Curated content is hugely beneficial. When you share another business’s relevant content you’re providing genuine value for the end user. It builds trust and shows you’re there to serve them, not constantly sell. However the other business receives the greater benefits. You’ve introduced their logo and message to a new audience, and they can then funnel this audience to wherever they want them.
You can find examples of business’s created and curated content in our Udemy course. Some of these examples absolutely smash the platform’s preferences. Other examples show how easy it is for businesses to miss the mark and fail miserably.
Finding Curated Content
Each platform has its own curating etiquette.
On Facebook, Pinterest, Twitter, Tumblr and Google+ sharing posts is easy and encouraged.
When you’re looking for curated content on these sites, don’t just sit on your timeline waiting for things to pop up. Go and find it!
For Facebook I would recommend putting together a list of popular pages that are relevant to each of your clients that you can always turn to for content.
You can use the same trick for Tumblr, Twitter and Google+, but it might be easier to just search the relevant hashtags.
And when you’re looking for relevant posts and articles to share, take advantage of curation websites like Feedly and Digg.
On Instagram it’s a little more complicated and time consuming. You can build a relationship with fellow businesses by messaging them, complimenting their images and asking permission to repost them with credit. Or you can build a relationship with your followers by starting a hashtag in your bio and offering features. Note this will only work if you have a large and engaged following!
On YouTube and Snapchat curating other people’s work isn’t an option. Unless you’re hiring a freelancer to create your client’s YouTube videos.
One of the biggest challenges you’ll face as a freelance social media manager is time management. Especially when it comes to creating content.
There are plenty of amazing resources out there for creating images. Some, like Photoshop, are very in-depth and can create endless different images.
But there are also resources out there that are far more simple and efficient. Yet can create equally stunning images, for free!
Canva is my go to. It’s incredibly diverse. You can create an image for almost any online need. It also has great pre-designed layouts you can customise to suit each clients needs.
Pablo by Buffer is another resource you need to try. It can create hundreds of quote images in almost no time at all, perfect for platforms like Twitter!
Scheduling ContentHow you schedule content is almost as important as the content itself. You have to figure out the right amount to post, the right time to post, and the right tool to use.
There is no set answer to any of these questions. It completely depends on your client, their product or service, their social media goals and most importantly, their end users.
For deciding the best time to post online, here are some questions to consider…
- Do you post in working hours and give the illusion someone has sent it from the company, or take advantage of down time web traffic?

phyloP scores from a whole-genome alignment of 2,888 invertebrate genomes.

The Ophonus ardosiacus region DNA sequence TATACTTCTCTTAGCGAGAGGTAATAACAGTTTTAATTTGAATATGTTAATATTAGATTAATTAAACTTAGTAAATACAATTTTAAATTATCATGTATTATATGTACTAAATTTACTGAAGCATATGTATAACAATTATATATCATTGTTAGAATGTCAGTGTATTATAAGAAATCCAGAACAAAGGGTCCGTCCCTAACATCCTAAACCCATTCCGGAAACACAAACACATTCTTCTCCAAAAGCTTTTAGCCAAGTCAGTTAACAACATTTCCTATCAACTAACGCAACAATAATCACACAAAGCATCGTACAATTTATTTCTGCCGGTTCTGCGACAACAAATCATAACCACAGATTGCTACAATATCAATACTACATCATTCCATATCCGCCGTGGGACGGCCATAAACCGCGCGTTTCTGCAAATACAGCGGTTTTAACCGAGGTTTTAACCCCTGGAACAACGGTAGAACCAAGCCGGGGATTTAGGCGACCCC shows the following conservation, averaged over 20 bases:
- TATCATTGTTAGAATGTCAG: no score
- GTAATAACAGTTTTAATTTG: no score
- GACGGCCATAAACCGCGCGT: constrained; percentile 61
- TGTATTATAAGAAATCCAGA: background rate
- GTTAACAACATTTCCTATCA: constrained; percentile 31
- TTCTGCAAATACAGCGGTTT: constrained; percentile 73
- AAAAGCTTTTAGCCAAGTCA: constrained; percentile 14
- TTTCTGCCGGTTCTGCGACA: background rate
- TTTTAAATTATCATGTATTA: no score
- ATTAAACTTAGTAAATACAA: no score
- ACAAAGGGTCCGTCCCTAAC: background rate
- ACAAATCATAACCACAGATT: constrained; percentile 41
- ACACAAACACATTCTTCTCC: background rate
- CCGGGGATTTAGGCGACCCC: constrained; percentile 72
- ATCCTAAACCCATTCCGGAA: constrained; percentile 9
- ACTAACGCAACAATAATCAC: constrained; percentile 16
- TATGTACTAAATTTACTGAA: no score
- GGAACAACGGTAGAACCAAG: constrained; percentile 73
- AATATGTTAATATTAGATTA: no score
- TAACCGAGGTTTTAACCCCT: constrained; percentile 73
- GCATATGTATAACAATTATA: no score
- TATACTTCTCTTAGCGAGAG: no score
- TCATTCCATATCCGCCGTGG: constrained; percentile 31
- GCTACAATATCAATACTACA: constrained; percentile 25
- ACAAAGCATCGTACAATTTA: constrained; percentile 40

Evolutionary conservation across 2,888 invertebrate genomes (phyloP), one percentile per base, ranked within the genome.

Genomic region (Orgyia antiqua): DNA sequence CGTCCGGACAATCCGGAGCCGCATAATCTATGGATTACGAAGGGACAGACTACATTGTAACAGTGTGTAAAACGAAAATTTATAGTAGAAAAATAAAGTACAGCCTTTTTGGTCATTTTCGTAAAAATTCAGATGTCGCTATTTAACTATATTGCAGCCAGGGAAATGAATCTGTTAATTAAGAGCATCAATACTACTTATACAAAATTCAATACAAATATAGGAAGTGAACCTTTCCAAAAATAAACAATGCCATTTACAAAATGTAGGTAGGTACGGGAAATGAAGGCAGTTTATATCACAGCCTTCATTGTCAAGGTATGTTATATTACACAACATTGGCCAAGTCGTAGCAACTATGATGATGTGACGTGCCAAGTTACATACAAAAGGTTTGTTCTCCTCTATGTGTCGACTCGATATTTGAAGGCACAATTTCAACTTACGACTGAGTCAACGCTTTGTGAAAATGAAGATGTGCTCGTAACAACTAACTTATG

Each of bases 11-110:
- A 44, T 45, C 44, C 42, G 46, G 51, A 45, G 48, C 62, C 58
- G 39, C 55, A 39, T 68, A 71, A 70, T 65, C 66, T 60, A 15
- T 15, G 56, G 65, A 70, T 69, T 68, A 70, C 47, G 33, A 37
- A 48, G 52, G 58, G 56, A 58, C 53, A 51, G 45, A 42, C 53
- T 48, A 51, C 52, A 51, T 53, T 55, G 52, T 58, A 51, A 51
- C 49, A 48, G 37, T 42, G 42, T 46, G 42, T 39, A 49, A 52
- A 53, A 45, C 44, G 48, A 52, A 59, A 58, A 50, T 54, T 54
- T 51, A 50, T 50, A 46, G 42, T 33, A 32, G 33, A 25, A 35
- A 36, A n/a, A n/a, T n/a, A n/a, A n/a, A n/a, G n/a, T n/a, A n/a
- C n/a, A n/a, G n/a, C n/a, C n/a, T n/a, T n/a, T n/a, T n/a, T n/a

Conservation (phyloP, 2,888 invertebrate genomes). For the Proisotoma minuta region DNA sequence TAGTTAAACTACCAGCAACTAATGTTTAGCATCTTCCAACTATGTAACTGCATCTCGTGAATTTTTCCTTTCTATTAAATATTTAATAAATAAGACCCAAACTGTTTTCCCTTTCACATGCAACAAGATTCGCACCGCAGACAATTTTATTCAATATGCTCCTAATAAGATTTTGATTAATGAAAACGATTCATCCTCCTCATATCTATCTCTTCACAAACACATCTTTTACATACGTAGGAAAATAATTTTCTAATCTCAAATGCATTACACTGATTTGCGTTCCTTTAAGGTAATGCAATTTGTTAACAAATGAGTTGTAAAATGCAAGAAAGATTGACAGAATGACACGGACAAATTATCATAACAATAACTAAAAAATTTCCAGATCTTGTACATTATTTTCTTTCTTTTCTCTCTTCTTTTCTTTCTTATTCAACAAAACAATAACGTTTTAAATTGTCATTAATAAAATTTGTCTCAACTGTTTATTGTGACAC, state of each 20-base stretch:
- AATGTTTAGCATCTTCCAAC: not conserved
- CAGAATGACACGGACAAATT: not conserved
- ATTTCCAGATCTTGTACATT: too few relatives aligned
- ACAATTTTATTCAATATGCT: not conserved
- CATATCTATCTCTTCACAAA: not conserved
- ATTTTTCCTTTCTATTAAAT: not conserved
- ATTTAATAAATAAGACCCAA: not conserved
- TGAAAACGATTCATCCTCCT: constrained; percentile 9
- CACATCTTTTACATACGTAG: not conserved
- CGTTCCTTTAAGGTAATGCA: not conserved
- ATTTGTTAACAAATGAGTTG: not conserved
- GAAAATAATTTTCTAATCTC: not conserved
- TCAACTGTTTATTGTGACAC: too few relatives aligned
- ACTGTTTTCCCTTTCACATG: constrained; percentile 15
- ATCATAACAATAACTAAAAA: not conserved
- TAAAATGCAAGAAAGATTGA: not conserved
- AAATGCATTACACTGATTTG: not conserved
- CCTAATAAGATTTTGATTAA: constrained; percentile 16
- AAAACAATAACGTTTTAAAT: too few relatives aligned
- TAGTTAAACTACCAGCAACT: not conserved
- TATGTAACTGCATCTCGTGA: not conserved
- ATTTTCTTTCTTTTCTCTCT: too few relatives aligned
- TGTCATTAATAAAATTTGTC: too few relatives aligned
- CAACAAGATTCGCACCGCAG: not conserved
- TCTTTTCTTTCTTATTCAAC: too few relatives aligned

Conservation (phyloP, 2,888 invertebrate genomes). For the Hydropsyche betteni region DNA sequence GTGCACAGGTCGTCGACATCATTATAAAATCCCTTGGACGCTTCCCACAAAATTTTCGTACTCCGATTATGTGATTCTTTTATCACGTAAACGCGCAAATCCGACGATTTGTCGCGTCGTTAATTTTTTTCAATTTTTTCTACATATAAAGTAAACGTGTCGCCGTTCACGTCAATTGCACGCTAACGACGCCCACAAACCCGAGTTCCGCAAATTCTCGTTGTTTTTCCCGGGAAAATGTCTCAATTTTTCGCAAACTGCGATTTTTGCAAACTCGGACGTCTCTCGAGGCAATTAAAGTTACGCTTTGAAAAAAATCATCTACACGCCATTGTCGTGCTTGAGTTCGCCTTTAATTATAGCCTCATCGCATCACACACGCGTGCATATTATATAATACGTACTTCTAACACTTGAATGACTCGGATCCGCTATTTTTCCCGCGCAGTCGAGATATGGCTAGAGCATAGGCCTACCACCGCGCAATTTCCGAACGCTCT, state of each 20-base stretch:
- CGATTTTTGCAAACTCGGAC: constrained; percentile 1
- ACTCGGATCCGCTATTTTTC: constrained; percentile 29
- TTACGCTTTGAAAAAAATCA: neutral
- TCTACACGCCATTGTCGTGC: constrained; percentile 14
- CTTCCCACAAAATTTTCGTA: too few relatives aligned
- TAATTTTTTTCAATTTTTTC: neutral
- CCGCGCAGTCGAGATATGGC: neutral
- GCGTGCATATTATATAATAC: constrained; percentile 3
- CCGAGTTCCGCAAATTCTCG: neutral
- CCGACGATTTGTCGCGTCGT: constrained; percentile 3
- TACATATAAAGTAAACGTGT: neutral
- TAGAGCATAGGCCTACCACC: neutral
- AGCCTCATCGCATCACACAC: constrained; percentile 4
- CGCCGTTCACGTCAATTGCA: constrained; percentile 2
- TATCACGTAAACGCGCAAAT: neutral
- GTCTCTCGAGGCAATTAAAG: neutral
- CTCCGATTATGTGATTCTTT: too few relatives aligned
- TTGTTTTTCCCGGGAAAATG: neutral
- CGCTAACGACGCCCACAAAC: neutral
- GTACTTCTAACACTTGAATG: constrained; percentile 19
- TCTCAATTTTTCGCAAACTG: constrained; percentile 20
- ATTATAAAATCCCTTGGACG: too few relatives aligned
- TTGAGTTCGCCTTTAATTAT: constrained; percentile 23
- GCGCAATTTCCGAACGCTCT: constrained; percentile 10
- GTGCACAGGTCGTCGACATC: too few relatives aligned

- Where are the majority of their customers based? Is it 50/50 between two countries? If so when do their time zones overlap?
- Picture your clients target customer. Where do they live? What do they do for work? What do they do in their down time? What is their commute? How old are they?
Use all your answers to guess when end users are most likely to be scrolling through social media. And then experiment with those times to maximise the organic reach.
How many times you should be posting to each platform also depends primarily on your client and their audience. Here are some starting guidelines to experiment with:
Less than 10k followers: 1-5 times a month
More than 10k followers: twice a day
(Based on maximum clicks per post)
For maximum engagement per tweet: 1-5 a day
For maximum engagement over all: unlimited
LinkedIn: 20 per month, or 1 per weekday
Snapchat: 1-5 posts a day
Google+: up to 5 times a day
Tumblr: 1-3 times a day
Instagram: consistency is more important than frequency. Choose an amount that works for you and stick with it. 1-3 times a week is a nice starting point.
YouTube: consistency is more important than frequency. Set a strict schedule and stick to it.
|Pricing||Free forever option.
Paid plans within a range of $10-$99.99/mo.
|Free forever option.
Paid plans within a range of $10-$399/mo.
|Greatest Pro||Hootsuite offers unlimited scheduling and community management for free. That’s a great bargain and you can pretty much do your entire job via one website.||Because it’s such a simple scheduler it saves you a lot of time and brainpower. You can upload all your content in batches and then simply shuffle it.|
|Worst Con||It takes a little bit longer to get to grips with how it all works, and there’s no shuffle button. So you have to plan everything out elsewhere and then upload it all according to the plan.||The free forever option is only a taster, limited 10 scheduled posts per account. Buffer becomes useable once you upgrade for $10 a month, but still limited to only 100 scheduled posts per account.|
|Best for…||All of your clients! It’s such a great bargain you should absolutely start off all your clients with their own Hootsuite account.||Social media managers with a lot on their plate. As your client list grows your time and brainpower becomes more valuable. Buffer is a great way to lighten the load, especially for clients with a simple social media strategy.|
The best options for scheduling pins on Pinterest are BoardBooster and Tailwind.
BoardBooster is my personal favourite because it builds the repin count, but a lot of other social media managers swear by Tailwind. I would recommend trying them both with a free trial and then deciding which one to use based on the results.